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Alberta Politics

tick tick tick… defusing ed stelmach’s tory time-bomb.

Tick Tick Tick...
Tick Tick Tick...

Restoring $107 million into the provincial Education budget, committing to hold an inquiry into the intimidation of doctors, promising increased consultations on water management, and halting (after some fumbling) the approval of two controversial electrical transmission line projects through rural Alberta, Premier Alison Redford is quickly moving to defuse the electoral time bomb of unpopular decisions made by her predecessor, Ed Stelmach.

Premier Redford’s first moves appear to be geared towards taking away the most controversial issues that the opposition parties have gained traction on in the last year’s of Stelmach’s premiership.

A recently released Angus Reid online survey (to be taken with a grain of salt, of course) conducted between October 17 to October 19, 2011, revealed an interesting snapshot and positive news for Premier Redford:

– Voting Intention: Progressive Conservatives 44%, Wildrose Party 22%, Liberals 16%, New Democrats 13%, Alberta Party 2%
– Best Premier: Alison Redford 32%, Danielle Smith 15%, Raj Sherman 8%, Brian Mason 6%, Glenn Taylor 1%

The online survey shows Premier Redford with a 55% approval rating, twenty-points higher than her closest opponent, Wildrose Party leader Ms. Smith. The three main opposition leaders, including Ms. Smith, registered higher leadership disapproval ratings than approval ratings among those surveyed.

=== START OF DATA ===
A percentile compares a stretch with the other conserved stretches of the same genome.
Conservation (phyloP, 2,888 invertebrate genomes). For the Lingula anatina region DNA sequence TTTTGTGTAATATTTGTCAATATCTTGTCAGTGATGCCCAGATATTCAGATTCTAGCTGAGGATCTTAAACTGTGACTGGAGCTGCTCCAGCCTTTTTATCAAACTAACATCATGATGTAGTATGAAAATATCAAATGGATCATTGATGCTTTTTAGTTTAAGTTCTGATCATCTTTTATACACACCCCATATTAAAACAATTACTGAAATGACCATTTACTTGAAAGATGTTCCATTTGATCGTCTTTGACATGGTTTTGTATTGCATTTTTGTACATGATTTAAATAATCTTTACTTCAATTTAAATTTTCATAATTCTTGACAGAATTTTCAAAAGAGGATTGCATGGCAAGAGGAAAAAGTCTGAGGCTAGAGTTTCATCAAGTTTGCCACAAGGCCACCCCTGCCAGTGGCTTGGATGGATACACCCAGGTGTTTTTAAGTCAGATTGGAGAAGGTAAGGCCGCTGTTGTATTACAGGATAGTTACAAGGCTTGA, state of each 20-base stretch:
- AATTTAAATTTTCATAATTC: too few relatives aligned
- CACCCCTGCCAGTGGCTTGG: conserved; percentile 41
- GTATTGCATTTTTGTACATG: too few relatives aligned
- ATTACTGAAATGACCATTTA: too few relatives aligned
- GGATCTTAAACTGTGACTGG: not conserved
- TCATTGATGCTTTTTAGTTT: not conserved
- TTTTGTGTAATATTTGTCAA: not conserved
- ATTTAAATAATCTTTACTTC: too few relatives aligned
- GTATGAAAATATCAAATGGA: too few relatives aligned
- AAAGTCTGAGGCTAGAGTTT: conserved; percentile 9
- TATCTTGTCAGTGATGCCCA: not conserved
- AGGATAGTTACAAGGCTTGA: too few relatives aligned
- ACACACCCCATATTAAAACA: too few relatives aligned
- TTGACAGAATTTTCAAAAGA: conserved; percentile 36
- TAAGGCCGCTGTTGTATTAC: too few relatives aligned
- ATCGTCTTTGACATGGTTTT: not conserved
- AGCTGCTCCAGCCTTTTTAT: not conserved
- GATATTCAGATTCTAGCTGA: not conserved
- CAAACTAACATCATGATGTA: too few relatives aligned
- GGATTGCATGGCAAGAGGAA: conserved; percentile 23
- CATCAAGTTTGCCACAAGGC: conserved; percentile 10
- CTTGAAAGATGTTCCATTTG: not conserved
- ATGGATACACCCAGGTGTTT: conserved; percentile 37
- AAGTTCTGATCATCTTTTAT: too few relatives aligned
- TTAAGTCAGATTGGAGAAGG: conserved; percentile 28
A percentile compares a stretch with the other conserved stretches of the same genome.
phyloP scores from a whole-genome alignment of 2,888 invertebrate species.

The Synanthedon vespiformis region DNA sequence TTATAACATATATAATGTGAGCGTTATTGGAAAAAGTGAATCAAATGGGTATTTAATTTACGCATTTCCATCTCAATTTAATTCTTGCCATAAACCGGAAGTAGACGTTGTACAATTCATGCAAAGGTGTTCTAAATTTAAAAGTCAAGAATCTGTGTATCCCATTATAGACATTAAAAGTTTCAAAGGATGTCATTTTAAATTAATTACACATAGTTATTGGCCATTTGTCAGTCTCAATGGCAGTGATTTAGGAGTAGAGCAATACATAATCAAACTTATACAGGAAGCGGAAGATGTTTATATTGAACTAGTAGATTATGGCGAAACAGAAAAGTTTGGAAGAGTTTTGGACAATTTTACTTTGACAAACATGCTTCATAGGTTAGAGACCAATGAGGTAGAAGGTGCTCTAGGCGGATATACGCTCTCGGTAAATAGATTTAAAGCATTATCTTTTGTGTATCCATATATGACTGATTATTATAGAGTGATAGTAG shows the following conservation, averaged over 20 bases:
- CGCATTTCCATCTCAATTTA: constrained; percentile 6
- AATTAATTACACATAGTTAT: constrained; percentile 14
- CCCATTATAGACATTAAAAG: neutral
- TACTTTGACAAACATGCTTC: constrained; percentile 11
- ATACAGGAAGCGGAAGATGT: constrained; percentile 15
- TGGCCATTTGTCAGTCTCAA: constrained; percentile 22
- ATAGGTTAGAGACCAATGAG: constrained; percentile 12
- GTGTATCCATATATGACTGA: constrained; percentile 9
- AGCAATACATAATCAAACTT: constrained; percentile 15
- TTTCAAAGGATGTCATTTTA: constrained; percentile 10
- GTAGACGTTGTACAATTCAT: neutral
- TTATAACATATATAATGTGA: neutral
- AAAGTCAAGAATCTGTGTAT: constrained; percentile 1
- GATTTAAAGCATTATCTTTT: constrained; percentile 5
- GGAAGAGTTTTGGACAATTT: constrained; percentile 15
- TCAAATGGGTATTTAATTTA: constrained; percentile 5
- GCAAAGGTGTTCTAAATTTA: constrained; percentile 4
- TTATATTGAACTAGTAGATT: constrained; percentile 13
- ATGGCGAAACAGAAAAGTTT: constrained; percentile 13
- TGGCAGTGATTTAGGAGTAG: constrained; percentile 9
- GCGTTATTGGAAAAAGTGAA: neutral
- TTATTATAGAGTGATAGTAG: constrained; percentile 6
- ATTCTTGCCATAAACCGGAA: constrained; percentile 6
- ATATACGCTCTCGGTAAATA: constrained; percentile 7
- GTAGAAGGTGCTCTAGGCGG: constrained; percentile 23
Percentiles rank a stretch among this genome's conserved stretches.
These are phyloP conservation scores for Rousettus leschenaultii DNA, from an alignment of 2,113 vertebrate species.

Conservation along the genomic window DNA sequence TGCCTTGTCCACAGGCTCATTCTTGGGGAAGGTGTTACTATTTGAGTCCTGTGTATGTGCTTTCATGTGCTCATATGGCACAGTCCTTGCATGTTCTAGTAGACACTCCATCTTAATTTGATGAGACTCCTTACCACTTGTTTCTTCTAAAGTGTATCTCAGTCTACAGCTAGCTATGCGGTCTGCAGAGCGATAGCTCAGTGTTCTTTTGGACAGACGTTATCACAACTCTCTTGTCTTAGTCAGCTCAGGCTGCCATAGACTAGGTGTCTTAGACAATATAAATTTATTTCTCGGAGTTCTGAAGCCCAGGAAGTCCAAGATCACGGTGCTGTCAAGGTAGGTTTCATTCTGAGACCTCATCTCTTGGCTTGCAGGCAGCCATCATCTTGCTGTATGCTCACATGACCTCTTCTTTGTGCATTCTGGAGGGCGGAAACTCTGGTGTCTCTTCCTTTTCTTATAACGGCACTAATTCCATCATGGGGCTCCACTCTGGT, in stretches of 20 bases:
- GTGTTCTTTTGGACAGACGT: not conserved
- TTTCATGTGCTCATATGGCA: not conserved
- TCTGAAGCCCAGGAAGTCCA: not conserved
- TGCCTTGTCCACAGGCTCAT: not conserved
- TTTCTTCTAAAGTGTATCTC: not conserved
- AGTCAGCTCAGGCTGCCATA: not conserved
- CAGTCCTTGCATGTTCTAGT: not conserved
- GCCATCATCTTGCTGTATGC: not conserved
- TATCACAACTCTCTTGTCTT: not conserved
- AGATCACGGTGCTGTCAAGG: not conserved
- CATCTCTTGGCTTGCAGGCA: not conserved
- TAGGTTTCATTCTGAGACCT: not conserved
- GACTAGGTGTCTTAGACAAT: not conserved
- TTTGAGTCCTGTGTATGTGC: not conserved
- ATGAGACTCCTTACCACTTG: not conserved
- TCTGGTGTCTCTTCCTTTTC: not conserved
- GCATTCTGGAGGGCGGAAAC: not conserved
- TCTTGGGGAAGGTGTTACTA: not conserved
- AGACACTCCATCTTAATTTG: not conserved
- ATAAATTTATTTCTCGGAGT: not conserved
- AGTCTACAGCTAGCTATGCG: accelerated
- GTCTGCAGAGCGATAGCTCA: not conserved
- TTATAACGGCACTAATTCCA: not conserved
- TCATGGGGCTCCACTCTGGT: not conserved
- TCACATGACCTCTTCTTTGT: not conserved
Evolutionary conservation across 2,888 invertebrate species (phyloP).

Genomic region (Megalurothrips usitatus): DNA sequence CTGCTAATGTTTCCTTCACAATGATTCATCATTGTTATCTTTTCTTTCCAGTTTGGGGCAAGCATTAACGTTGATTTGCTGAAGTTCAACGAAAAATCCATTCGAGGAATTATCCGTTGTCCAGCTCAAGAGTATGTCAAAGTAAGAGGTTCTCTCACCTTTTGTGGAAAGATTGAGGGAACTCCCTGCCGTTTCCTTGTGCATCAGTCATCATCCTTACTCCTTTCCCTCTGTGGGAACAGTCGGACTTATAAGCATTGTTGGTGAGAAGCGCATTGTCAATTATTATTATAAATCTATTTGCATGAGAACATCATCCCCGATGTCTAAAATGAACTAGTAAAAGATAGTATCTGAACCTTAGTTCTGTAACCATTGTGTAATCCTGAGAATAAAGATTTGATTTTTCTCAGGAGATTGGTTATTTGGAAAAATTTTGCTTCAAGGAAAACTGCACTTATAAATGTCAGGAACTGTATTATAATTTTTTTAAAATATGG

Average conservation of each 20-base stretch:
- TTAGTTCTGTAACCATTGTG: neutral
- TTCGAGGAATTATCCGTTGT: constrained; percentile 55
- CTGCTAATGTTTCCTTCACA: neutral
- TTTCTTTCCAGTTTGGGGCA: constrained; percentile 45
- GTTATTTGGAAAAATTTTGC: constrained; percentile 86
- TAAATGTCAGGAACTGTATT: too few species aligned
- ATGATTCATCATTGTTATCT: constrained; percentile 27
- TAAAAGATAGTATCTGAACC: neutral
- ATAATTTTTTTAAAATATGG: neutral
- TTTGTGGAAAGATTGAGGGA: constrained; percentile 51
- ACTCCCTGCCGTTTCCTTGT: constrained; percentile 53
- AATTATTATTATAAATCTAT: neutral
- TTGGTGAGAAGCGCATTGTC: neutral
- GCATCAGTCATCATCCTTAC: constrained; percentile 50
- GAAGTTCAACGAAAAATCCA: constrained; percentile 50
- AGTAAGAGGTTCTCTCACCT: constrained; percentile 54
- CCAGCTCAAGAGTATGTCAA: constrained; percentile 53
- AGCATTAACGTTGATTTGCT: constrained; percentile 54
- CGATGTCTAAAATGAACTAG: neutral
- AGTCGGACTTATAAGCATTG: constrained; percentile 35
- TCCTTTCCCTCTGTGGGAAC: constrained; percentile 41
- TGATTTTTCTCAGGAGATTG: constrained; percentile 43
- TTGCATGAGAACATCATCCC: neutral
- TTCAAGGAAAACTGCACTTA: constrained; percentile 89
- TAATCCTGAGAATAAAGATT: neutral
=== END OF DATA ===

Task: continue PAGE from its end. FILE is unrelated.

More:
The online survey shows the Tories leading in support across the province, with the Wildrose placing second in Calgary and rural Alberta, and the Liberals essentially tied with the NDP for second in Edmonton. The Alberta Party barely registers in the online survey, showing only 2% support province-wide and 4% in Calgary.

The online survey also suggested that the selection of Dr. Sherman as their leader has not cured the Liberal Party of their electoral ills. Of those surveyed who identified themselves as having voted Liberal in 2008, when that party was led by Edmonton-Riverview MLA Kevin Taft, only 56% said that they would vote Liberal if an election were held tomorrow.

Redford may be besting Ms. Smith in the world of online surveys, but that does not mean the Wildrose has been plucked. At a fundraiser in Calgary, Ms. Smith attracted an audience of more than 1,100 people, leaving some politicos to suspect the Wildrose raised more than $400,000 in one night (more than any of the other opposition parties could dream of). Despite numerous bumps in their nomination process, the Wildrose Party is continuing to nominate candidates across the province with now close to 60 of 87 on the ground.

Even the NDP, who have showed up perpetually in third place over the past two decades, are looking better prepared for an election than they have in recent memory and will soon have just as many candidates nominated as the Wildrose.

Of course, even a week is an eternity in politics, and with an election expected sometime early in 2012 there is much that can change. Polls and surveys provide useful snapshots, but campaigns matter.